Certain phenomena of modern culture can never be understood today if the spiritual side of life is ignored, for we are living in the epoch of consciousness and must therefore be alive to the spirit that moulds the human being and promotes his development. Understanding between youth and age will not be possible until the words in our languages again acquire the wings they have lost, the wings which raise the words out of the sphere of crass materiality into the world of conscious ideals.
In the year 1859 the people of Middle Europe were commemorating the centenary of Schiller's birth. In a certain sense, however, it was the very year of the death of true idealism. And what the young today see in Schiller they often disdain because what is taught them is not the true Schiller but only a superficial hotch-potch of words; it does not present what actually lived in Schiller, because the words no longer have the wings which in his days lifted men into the realm of ideals. And when Schiller is introduced to youth today with words that bear the current prosaic, philistine meanings, this is far more likely to become a burden in the soul than a liberating force.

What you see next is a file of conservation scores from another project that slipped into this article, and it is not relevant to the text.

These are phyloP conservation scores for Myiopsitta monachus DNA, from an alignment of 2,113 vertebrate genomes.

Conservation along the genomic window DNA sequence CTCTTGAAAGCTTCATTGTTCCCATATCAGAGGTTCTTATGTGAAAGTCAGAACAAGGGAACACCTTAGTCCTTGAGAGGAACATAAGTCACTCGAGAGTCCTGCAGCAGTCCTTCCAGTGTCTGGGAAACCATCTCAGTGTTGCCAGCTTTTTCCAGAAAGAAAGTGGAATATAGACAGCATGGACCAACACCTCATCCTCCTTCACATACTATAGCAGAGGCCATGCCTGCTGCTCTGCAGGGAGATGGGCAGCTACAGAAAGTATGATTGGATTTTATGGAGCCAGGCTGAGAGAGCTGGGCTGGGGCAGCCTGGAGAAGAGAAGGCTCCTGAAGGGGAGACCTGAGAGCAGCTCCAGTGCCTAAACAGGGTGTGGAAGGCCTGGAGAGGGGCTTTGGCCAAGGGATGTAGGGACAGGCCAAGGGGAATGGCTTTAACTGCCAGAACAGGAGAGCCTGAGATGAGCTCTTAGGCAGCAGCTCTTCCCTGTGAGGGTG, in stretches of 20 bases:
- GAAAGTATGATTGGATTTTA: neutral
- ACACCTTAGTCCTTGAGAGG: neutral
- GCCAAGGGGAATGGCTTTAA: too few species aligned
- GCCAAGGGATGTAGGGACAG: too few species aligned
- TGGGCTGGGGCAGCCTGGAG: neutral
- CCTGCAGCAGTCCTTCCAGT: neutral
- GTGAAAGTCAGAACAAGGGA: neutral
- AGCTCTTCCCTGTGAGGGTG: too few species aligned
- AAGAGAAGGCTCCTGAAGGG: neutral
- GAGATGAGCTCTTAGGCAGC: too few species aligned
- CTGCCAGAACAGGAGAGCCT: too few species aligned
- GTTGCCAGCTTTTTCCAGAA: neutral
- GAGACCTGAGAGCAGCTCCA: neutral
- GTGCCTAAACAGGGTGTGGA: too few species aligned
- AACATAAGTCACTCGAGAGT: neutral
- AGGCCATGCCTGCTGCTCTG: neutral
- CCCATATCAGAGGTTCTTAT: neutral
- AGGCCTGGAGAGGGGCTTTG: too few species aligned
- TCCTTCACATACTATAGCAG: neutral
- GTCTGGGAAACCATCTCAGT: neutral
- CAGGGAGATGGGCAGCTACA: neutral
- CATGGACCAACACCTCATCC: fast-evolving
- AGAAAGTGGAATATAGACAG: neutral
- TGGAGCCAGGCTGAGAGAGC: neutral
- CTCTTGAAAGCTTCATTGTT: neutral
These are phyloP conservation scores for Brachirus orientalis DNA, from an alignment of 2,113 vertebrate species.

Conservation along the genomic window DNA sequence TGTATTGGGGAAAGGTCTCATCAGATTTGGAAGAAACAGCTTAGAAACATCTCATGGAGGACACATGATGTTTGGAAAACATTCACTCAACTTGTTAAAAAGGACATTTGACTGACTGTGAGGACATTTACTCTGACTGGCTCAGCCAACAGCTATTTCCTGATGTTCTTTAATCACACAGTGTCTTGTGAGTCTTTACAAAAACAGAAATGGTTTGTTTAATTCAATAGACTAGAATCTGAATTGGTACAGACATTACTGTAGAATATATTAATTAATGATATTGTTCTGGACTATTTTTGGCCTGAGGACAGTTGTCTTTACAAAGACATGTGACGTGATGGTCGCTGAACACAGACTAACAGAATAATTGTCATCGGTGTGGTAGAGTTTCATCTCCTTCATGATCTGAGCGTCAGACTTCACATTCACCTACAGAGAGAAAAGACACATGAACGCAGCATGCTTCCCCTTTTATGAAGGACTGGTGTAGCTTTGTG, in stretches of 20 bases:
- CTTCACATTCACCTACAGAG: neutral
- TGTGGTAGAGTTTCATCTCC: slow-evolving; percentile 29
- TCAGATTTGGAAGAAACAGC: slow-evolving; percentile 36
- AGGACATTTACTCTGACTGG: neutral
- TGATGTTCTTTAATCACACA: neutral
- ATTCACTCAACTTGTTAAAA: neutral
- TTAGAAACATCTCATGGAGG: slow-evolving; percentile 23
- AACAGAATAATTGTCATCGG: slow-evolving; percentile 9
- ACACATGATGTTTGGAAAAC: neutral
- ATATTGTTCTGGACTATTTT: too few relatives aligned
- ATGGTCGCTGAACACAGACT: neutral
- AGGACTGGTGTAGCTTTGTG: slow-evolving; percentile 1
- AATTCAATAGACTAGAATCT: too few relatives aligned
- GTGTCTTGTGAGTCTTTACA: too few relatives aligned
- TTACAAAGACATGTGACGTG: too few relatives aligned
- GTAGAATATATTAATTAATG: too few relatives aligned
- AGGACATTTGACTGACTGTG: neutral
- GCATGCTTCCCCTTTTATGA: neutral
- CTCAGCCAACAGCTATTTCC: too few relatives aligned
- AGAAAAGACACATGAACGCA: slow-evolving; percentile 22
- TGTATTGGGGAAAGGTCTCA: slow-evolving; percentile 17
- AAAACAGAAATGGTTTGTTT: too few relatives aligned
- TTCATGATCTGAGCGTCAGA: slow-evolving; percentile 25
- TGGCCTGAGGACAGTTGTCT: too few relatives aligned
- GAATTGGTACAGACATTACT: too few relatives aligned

What the soul needs cannot be restored to it in any external way nor by the nebulous, so-called idealisms which are only shams, cropping up here and there out of current materialism — maybe with good intentions but springing fundamentally from false thinking. The soul can be given what it needs only if, through genuine spiritual knowledge, vitality is restored to language and it is able once again to lead to the genius of speech.
Source: March 11, 1923. The Driving Force of Spiritual Powers in World History, lecture 1